The chapter on Combinationalism looked at the views of E.J. Carnell, Gordon Clark and Francis Schaeffer. Combinationalists differ from Presuppositionalists in that they believe Christianity can be tested using the three-aspect test of the rational, empirical, and existential. The Combinationalist basically asks three questions when assessing a worldview:

(1) Is the worldview self-consistent?

(2) Does the worldview fit the relevant facts?

(3) Can the worldview be lived out?

The largest section of the book is on Classical Apologetics, which is a method where you first give arguments for general theism and then give arguments for Christianity specifically. The idea behind this method is that once you give good reasons to think that God exists, then evidence for events like the Resurrection of Jesus become more plausible. This is the dominant method used today by Christian apologists.

The final view is Evidentialism, which follows closely behind Classical Apologetics. Evidentialists disagree with Classical apologists in that they think theistic arguments are useful but not necessary in apologetics. For example, John Warwick Montgomery argues that we can know Christianity is true and that God exists because of the evidence for the Resurrection without using theistic arguments at all. Evidentialists like Gary Habermas use virtually undisputed historical facts surrounding Jesus to prove his Resurrection.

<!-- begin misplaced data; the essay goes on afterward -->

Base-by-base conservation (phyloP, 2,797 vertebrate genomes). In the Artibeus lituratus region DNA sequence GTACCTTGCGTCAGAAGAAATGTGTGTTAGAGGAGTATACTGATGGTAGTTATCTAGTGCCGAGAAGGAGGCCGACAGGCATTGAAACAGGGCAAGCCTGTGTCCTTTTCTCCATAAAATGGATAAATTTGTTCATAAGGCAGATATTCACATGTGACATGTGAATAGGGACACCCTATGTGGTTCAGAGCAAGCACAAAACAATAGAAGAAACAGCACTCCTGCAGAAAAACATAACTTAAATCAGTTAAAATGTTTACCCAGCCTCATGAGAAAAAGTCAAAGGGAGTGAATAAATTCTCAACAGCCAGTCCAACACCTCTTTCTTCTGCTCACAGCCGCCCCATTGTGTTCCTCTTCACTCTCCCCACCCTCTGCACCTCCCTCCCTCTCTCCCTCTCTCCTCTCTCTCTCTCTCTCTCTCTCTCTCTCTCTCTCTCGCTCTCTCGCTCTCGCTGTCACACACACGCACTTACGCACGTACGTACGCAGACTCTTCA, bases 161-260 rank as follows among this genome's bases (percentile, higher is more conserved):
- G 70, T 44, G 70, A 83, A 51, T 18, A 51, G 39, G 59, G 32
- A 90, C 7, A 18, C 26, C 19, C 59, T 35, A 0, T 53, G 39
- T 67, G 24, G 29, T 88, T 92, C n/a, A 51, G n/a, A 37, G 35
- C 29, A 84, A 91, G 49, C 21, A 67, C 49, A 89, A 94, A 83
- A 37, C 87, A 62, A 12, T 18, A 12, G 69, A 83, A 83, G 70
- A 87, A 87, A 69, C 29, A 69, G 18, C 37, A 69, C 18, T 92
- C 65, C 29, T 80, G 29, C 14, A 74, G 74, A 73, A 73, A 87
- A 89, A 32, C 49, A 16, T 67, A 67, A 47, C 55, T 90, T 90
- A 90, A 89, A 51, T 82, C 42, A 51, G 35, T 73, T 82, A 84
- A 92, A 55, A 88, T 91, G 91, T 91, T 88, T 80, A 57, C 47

I really enjoyed reading this book and learned at least one thing about each viewpoint. Even though I was very familiar with these approaches, this book still helped me develop my own approach better. My personal approach is more of an integrated one which borrows various tactics from each of the approaches.

I like that Presuppositionalists begin with Scripture as the starting point and argue that God’s ultimate authority is self-authenticating. I also like Van Til’s  transcendental argument, which shows that only the God of Christianity can provide the basis for knowledge and any other basis for knowledge will eventually fail.

I agree with Reformed Epistemology in that I think knowledge for the believer is properly basic. It is the Holy Spirit who gives the believer an immediate awareness of God which counts as knowledge.